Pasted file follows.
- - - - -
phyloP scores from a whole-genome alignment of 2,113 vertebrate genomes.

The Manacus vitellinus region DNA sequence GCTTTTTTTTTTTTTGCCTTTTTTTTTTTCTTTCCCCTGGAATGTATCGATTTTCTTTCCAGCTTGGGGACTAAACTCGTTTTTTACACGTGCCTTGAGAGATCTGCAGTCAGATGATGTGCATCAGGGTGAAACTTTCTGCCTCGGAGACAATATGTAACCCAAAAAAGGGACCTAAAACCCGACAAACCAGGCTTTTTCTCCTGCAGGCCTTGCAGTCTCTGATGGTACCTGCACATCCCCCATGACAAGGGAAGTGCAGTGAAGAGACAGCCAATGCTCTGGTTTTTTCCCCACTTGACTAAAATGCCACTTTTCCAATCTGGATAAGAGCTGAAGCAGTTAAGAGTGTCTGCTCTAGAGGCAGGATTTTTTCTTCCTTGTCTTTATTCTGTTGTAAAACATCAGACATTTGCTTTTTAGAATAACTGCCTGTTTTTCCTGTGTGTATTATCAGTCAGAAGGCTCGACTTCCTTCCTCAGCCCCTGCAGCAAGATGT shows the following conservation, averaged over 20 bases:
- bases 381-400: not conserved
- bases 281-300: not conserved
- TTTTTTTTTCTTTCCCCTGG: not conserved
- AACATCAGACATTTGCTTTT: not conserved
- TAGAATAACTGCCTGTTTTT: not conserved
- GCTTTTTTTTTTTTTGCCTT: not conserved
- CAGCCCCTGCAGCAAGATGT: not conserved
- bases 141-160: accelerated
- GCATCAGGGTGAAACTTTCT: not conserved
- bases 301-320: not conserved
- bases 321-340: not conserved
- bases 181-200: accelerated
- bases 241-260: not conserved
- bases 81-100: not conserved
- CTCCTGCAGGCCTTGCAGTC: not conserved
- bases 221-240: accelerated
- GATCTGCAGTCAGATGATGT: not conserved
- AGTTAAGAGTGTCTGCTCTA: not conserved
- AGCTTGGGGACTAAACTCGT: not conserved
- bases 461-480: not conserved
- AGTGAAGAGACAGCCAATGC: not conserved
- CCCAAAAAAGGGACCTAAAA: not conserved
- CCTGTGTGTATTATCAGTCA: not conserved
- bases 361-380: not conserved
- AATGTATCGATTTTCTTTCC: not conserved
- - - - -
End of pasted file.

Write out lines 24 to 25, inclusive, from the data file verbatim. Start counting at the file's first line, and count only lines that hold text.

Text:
- CCCAAAAAAGGGACCTAAAA: not conserved
- CCTGTGTGTATTATCAGTCA: not conserved